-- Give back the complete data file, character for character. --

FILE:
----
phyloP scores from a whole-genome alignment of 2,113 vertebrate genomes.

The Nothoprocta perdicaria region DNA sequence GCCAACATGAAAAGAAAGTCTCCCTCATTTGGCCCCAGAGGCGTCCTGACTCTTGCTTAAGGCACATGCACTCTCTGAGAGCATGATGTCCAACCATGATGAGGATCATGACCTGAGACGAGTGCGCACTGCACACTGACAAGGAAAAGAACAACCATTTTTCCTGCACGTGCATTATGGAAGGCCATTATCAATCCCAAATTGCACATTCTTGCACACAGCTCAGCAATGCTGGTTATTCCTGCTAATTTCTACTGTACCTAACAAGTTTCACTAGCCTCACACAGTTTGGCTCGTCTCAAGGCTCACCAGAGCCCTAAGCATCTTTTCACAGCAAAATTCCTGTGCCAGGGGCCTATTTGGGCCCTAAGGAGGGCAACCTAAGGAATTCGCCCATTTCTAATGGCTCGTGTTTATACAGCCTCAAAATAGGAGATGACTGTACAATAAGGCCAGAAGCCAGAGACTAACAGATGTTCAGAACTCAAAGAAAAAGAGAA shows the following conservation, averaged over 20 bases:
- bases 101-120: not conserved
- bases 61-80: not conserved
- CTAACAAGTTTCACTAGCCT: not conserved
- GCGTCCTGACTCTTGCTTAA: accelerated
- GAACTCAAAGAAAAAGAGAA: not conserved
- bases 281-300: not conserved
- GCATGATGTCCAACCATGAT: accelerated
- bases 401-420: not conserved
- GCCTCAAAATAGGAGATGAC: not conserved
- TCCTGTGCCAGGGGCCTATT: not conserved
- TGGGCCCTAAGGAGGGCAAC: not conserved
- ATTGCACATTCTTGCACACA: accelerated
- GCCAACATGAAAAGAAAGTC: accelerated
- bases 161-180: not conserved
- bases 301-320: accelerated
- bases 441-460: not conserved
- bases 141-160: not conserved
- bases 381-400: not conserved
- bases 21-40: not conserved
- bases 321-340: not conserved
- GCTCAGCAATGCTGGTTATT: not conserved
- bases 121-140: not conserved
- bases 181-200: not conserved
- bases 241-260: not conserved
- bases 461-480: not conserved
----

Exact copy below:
phyloP scores from a whole-genome alignment of 2,113 vertebrate genomes.

The Nothoprocta perdicaria region DNA sequence GCCAACATGAAAAGAAAGTCTCCCTCATTTGGCCCCAGAGGCGTCCTGACTCTTGCTTAAGGCACATGCACTCTCTGAGAGCATGATGTCCAACCATGATGAGGATCATGACCTGAGACGAGTGCGCACTGCACACTGACAAGGAAAAGAACAACCATTTTTCCTGCACGTGCATTATGGAAGGCCATTATCAATCCCAAATTGCACATTCTTGCACACAGCTCAGCAATGCTGGTTATTCCTGCTAATTTCTACTGTACCTAACAAGTTTCACTAGCCTCACACAGTTTGGCTCGTCTCAAGGCTCACCAGAGCCCTAAGCATCTTTTCACAGCAAAATTCCTGTGCCAGGGGCCTATTTGGGCCCTAAGGAGGGCAACCTAAGGAATTCGCCCATTTCTAATGGCTCGTGTTTATACAGCCTCAAAATAGGAGATGACTGTACAATAAGGCCAGAAGCCAGAGACTAACAGATGTTCAGAACTCAAAGAAAAAGAGAA shows the following conservation, averaged over 20 bases:
- bases 101-120: not conserved
- bases 61-80: not conserved
- CTAACAAGTTTCACTAGCCT: not conserved
- GCGTCCTGACTCTTGCTTAA: accelerated
- GAACTCAAAGAAAAAGAGAA: not conserved
- bases 281-300: not conserved
- GCATGATGTCCAACCATGAT: accelerated
- bases 401-420: not conserved
- GCCTCAAAATAGGAGATGAC: not conserved
- TCCTGTGCCAGGGGCCTATT: not conserved
- TGGGCCCTAAGGAGGGCAAC: not conserved
- ATTGCACATTCTTGCACACA: accelerated
- GCCAACATGAAAAGAAAGTC: accelerated
- bases 161-180: not conserved
- bases 301-320: accelerated
- bases 441-460: not conserved
- bases 141-160: not conserved
- bases 381-400: not conserved
- bases 21-40: not conserved
- bases 321-340: not conserved
- GCTCAGCAATGCTGGTTATT: not conserved
- bases 121-140: not conserved
- bases 181-200: not conserved
- bases 241-260: not conserved
- bases 461-480: not conserved